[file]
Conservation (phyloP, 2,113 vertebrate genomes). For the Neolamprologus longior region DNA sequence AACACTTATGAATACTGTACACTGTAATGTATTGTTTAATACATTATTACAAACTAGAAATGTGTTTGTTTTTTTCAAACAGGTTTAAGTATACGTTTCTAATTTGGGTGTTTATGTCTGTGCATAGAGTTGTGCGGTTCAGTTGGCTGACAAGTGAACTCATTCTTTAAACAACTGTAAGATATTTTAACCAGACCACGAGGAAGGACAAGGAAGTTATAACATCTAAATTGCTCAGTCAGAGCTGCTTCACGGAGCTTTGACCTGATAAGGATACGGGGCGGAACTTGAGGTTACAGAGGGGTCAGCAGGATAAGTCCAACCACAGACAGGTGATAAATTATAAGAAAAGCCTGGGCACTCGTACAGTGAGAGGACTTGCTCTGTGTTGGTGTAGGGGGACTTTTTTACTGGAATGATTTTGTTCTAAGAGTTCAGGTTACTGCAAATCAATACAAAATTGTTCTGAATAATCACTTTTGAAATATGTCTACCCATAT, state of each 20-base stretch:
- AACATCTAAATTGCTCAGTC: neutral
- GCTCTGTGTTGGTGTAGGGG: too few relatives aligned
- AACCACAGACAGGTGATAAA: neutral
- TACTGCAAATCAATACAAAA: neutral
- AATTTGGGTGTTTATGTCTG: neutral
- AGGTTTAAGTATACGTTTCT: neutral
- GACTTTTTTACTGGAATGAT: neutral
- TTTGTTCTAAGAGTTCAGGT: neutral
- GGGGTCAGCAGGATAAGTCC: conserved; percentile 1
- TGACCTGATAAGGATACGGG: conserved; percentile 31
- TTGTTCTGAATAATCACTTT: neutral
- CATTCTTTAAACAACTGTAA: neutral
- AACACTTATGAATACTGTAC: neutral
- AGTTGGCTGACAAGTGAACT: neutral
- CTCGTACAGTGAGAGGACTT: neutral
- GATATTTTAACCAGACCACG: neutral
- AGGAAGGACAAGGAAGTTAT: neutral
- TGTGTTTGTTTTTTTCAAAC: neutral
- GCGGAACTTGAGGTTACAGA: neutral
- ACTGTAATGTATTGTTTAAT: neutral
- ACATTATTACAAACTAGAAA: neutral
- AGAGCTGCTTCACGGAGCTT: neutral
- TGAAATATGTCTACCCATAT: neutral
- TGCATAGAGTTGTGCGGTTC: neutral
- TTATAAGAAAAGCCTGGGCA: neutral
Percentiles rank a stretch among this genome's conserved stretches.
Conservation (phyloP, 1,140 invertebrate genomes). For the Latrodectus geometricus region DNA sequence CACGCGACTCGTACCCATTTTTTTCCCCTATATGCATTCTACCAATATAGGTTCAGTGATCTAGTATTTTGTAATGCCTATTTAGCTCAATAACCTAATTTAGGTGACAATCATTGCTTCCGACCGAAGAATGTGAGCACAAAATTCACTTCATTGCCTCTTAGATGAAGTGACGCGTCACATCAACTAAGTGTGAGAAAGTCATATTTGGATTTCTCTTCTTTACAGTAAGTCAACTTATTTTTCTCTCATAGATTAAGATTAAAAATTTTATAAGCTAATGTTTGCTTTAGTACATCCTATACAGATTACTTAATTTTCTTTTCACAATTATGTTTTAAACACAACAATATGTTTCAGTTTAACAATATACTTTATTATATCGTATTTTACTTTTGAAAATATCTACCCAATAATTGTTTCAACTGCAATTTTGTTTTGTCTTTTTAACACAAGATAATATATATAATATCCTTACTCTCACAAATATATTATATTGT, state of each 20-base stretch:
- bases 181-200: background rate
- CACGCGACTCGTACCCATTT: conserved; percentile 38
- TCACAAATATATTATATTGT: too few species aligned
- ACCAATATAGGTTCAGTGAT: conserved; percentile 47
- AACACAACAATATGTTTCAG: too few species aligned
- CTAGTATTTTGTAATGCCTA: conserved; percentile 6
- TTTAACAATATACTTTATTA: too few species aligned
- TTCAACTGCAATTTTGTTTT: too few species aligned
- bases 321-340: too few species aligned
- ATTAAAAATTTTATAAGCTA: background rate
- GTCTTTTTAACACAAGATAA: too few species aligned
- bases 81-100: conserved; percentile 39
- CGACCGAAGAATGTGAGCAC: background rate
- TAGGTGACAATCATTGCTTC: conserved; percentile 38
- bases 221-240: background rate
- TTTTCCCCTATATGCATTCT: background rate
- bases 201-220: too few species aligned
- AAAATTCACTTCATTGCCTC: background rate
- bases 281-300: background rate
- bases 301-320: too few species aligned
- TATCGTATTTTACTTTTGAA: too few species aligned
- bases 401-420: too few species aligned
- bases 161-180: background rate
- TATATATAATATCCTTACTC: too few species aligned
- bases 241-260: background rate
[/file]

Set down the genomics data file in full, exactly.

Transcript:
Conservation (phyloP, 2,113 vertebrate genomes). For the Neolamprologus longior region DNA sequence AACACTTATGAATACTGTACACTGTAATGTATTGTTTAATACATTATTACAAACTAGAAATGTGTTTGTTTTTTTCAAACAGGTTTAAGTATACGTTTCTAATTTGGGTGTTTATGTCTGTGCATAGAGTTGTGCGGTTCAGTTGGCTGACAAGTGAACTCATTCTTTAAACAACTGTAAGATATTTTAACCAGACCACGAGGAAGGACAAGGAAGTTATAACATCTAAATTGCTCAGTCAGAGCTGCTTCACGGAGCTTTGACCTGATAAGGATACGGGGCGGAACTTGAGGTTACAGAGGGGTCAGCAGGATAAGTCCAACCACAGACAGGTGATAAATTATAAGAAAAGCCTGGGCACTCGTACAGTGAGAGGACTTGCTCTGTGTTGGTGTAGGGGGACTTTTTTACTGGAATGATTTTGTTCTAAGAGTTCAGGTTACTGCAAATCAATACAAAATTGTTCTGAATAATCACTTTTGAAATATGTCTACCCATAT, state of each 20-base stretch:
- AACATCTAAATTGCTCAGTC: neutral
- GCTCTGTGTTGGTGTAGGGG: too few relatives aligned
- AACCACAGACAGGTGATAAA: neutral
- TACTGCAAATCAATACAAAA: neutral
- AATTTGGGTGTTTATGTCTG: neutral
- AGGTTTAAGTATACGTTTCT: neutral
- GACTTTTTTACTGGAATGAT: neutral
- TTTGTTCTAAGAGTTCAGGT: neutral
- GGGGTCAGCAGGATAAGTCC: conserved; percentile 1
- TGACCTGATAAGGATACGGG: conserved; percentile 31
- TTGTTCTGAATAATCACTTT: neutral
- CATTCTTTAAACAACTGTAA: neutral
- AACACTTATGAATACTGTAC: neutral
- AGTTGGCTGACAAGTGAACT: neutral
- CTCGTACAGTGAGAGGACTT: neutral
- GATATTTTAACCAGACCACG: neutral
- AGGAAGGACAAGGAAGTTAT: neutral
- TGTGTTTGTTTTTTTCAAAC: neutral
- GCGGAACTTGAGGTTACAGA: neutral
- ACTGTAATGTATTGTTTAAT: neutral
- ACATTATTACAAACTAGAAA: neutral
- AGAGCTGCTTCACGGAGCTT: neutral
- TGAAATATGTCTACCCATAT: neutral
- TGCATAGAGTTGTGCGGTTC: neutral
- TTATAAGAAAAGCCTGGGCA: neutral
Percentiles rank a stretch among this genome's conserved stretches.
Conservation (phyloP, 1,140 invertebrate genomes). For the Latrodectus geometricus region DNA sequence CACGCGACTCGTACCCATTTTTTTCCCCTATATGCATTCTACCAATATAGGTTCAGTGATCTAGTATTTTGTAATGCCTATTTAGCTCAATAACCTAATTTAGGTGACAATCATTGCTTCCGACCGAAGAATGTGAGCACAAAATTCACTTCATTGCCTCTTAGATGAAGTGACGCGTCACATCAACTAAGTGTGAGAAAGTCATATTTGGATTTCTCTTCTTTACAGTAAGTCAACTTATTTTTCTCTCATAGATTAAGATTAAAAATTTTATAAGCTAATGTTTGCTTTAGTACATCCTATACAGATTACTTAATTTTCTTTTCACAATTATGTTTTAAACACAACAATATGTTTCAGTTTAACAATATACTTTATTATATCGTATTTTACTTTTGAAAATATCTACCCAATAATTGTTTCAACTGCAATTTTGTTTTGTCTTTTTAACACAAGATAATATATATAATATCCTTACTCTCACAAATATATTATATTGT, state of each 20-base stretch:
- bases 181-200: background rate
- CACGCGACTCGTACCCATTT: conserved; percentile 38
- TCACAAATATATTATATTGT: too few species aligned
- ACCAATATAGGTTCAGTGAT: conserved; percentile 47
- AACACAACAATATGTTTCAG: too few species aligned
- CTAGTATTTTGTAATGCCTA: conserved; percentile 6
- TTTAACAATATACTTTATTA: too few species aligned
- TTCAACTGCAATTTTGTTTT: too few species aligned
- bases 321-340: too few species aligned
- ATTAAAAATTTTATAAGCTA: background rate
- GTCTTTTTAACACAAGATAA: too few species aligned
- bases 81-100: conserved; percentile 39
- CGACCGAAGAATGTGAGCAC: background rate
- TAGGTGACAATCATTGCTTC: conserved; percentile 38
- bases 221-240: background rate
- TTTTCCCCTATATGCATTCT: background rate
- bases 201-220: too few species aligned
- AAAATTCACTTCATTGCCTC: background rate
- bases 281-300: background rate
- bases 301-320: too few species aligned
- TATCGTATTTTACTTTTGAA: too few species aligned
- bases 401-420: too few species aligned
- bases 161-180: background rate
- TATATATAATATCCTTACTC: too few species aligned
- bases 241-260: background rate